Oct. 13--MARTINEZ -- A former member of a Mexican drug cartel testified in a murder case Thursday about his relationship with a corrupt Richmond officer.
Sergio Vega-Robles, a former member of the Sinaloa Drug cartel, is now a key witness in the trial of Coby Phillips, 42. Phillips, the founder of an Irish-American street gang, has been charged with murdering an Aryan Brotherhood drug dealer in Crockett, and later with putting a hit out on Vega-Robles' attorney, who organized the plea deal that turned Vega-Robles into a witness.
Sergio Vega-Robles, along with his brother, Jose Vega-Robles, sold drugs in Contra Costa and Solano Counties during the early 2000s. Sergio Vega-Robles testified Thursday that he sold cocaine, and that his brother sold cocaine and methamphetamine.
He said under oath that his brother made drugs deals with Phillips, a founder of the Family Affiliated Irish Mafia, or FAIM. Sometimes, Sergio Vega-Robles said under oath, his brother would accept guns in exchange for drugs delivered to Phillips, and that the guns would then be sent down to Mexico.
FAIM formed as a gang out of the Crockett/Rodeo area in the mid-90s, and is mainly composed of Irish-Americans. Phillips, one of four founders, gained a reputation as ruthless, but highly intelligent. Prosecutors say Phillips and other FAIM members made hundreds of thousands of dollars during the 1990s, selling methamphetamine and buying houses, expensive sports cars, and investing in local businesses.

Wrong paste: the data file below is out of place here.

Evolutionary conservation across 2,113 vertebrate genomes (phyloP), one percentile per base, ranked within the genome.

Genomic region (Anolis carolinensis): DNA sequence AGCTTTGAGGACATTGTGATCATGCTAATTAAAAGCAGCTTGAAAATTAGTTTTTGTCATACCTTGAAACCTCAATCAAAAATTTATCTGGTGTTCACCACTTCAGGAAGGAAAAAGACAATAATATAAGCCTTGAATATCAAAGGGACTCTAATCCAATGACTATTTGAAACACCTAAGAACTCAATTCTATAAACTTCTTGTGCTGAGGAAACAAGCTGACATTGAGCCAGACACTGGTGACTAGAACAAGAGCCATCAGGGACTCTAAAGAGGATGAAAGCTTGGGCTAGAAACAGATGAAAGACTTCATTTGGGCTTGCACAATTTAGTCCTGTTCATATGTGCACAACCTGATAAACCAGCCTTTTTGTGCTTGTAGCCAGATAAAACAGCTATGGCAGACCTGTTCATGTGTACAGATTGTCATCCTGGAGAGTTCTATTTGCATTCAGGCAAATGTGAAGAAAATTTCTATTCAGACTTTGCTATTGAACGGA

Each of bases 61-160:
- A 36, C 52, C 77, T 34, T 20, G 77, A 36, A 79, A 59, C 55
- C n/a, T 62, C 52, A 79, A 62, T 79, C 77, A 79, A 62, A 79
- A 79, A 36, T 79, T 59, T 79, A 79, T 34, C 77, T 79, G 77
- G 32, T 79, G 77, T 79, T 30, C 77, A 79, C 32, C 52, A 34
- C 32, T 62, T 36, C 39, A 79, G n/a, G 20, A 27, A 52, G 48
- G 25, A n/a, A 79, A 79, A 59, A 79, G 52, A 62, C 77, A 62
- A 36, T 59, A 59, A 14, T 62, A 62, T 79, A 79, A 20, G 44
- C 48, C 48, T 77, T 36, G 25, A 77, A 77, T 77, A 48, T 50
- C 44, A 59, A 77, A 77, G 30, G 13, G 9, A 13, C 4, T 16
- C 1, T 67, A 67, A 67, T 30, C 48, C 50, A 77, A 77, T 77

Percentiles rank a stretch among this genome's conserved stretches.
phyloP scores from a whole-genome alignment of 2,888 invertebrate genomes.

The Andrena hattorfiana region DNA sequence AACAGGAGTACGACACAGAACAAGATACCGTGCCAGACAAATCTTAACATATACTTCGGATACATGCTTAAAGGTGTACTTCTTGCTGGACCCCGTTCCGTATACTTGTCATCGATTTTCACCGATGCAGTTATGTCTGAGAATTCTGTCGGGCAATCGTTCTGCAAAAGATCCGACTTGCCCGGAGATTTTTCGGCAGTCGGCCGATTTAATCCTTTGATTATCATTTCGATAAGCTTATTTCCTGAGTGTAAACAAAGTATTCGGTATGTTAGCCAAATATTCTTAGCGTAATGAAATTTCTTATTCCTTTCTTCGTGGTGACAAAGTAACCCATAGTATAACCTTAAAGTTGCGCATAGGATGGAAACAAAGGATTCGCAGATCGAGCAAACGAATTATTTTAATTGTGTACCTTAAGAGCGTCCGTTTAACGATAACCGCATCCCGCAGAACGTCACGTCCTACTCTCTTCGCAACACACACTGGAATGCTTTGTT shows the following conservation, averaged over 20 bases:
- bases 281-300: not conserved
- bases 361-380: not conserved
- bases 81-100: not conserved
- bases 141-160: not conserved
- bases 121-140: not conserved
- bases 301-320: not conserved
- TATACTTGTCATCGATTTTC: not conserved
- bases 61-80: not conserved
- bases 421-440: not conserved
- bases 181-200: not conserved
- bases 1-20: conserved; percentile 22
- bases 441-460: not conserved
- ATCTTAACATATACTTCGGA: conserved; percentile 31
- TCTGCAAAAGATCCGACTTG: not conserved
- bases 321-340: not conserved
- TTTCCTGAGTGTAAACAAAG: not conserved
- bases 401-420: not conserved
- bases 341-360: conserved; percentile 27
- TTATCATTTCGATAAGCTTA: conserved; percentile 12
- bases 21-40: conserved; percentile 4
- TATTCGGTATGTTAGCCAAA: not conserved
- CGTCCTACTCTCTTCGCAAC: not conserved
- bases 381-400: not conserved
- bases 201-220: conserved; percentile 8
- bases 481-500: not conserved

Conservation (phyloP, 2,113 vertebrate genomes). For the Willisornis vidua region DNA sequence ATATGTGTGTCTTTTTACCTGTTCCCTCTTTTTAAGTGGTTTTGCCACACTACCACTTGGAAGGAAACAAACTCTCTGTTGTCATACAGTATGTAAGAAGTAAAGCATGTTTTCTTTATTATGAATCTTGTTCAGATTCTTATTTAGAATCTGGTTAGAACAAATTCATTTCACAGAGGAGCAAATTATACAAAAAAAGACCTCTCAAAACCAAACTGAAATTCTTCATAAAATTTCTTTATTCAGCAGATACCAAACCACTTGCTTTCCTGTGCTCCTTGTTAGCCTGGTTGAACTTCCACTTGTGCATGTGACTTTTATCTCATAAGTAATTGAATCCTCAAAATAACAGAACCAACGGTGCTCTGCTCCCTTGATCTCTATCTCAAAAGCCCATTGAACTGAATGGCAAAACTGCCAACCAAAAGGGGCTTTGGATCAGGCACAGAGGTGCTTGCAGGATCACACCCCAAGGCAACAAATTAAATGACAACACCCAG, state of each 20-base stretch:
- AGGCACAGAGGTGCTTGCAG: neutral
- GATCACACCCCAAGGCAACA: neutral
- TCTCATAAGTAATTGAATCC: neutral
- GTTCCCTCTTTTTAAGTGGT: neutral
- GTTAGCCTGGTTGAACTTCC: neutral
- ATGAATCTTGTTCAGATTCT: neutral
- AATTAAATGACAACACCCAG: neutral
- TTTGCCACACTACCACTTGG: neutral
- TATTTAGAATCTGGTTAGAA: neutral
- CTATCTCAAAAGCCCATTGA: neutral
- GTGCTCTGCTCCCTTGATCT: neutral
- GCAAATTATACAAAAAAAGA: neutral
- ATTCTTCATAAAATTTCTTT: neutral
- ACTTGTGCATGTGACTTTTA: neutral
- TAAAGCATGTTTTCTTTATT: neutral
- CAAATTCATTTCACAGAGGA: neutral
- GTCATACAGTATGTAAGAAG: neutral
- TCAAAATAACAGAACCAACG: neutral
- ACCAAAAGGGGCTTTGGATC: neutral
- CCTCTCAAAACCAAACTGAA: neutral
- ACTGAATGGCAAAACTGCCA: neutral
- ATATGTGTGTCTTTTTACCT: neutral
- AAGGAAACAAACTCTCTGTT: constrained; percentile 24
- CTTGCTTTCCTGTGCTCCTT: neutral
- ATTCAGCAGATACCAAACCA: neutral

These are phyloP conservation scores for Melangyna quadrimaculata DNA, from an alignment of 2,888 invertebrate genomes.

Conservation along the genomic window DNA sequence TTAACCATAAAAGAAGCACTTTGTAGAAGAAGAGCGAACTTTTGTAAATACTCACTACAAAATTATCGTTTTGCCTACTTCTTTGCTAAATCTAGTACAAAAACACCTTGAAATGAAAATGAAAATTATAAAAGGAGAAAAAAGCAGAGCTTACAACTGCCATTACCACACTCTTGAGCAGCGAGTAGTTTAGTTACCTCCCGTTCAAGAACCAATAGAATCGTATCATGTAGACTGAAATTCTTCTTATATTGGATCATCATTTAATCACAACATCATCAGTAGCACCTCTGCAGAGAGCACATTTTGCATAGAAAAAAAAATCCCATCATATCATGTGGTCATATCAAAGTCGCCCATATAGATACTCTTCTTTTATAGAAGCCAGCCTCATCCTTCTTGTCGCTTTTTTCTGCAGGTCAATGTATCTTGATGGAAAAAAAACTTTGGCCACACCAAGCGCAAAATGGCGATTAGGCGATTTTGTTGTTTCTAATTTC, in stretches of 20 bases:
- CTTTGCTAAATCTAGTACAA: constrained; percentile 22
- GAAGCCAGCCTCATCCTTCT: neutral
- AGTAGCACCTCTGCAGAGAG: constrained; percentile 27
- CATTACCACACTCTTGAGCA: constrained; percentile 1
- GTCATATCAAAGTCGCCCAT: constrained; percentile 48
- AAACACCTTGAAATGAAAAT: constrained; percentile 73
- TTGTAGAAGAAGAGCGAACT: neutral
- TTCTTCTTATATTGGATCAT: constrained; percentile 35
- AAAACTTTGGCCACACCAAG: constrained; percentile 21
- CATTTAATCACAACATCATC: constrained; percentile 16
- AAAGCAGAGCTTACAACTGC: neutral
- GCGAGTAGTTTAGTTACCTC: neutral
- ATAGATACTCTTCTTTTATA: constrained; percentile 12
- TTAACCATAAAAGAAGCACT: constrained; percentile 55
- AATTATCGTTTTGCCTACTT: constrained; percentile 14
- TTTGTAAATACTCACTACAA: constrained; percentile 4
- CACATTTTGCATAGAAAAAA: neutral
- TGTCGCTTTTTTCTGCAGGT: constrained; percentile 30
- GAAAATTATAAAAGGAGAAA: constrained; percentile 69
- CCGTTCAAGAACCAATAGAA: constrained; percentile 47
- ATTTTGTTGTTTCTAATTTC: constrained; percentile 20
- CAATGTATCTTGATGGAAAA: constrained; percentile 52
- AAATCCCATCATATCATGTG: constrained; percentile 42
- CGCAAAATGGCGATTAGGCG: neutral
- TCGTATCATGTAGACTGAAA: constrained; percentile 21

Sergio Vega-Robles testified that, unbeknownst to others in the drug ring, he began giving information to authorities about local drug dealers. In exchange, he testified that Richmond police Sgt. Michael Wang would give him cash seized from drug dealers police arrested.
Vega-Robles testified as well that he gave Wang money, totally more than $100,000. He implicated Wang in other crimes too, such as keeping money seized in drug operations, which was supposed to be turned in as evidence.
Later, Sergio Vega-Robles, his brother, Phillips, and others were implicated as co-defendants in a federal drug trafficking case. During that time Vega-Robles testified that Phillips found out he had been talking to police. He said he was attacked in jail soon afterwards.
Wang has not been charged with any crimes, according to Contra Costa Senior Deputy District Attorney Barry Grove. Grove said there was a "long story" why Wang was never charged, but deferred all questions to Tom Kensok, the prosecutor handling Phillips' murder trial.
Kensok said no charges have "yet" been filed against Wang for alleged conduct in 2004, but declined to comment further.
Sergio-Vega Robles also testified that after he got back from a trip to Mexico, his car was missing. He said his brother later told him that he, Phillips, and a third man -- Josue "Primo" Lomelli, had used it to meet with an Aryan Brotherhood-affiliated drug dealer named Darryl Grockett, and that Grockett had been shot and killed.
Lomelli is at-large, believed to be in Mexico. Jose Vega-Robles was convicted in Grockett's killing. In 2013, a jury deadlocked on murder charges against Phillips, resulting in a mistrial.
Since then, Phillips has been accused of soliciting Jason Soletti, a fellow inmate at the Martinez jail, to kill Sergio Vega-Robles' attorney.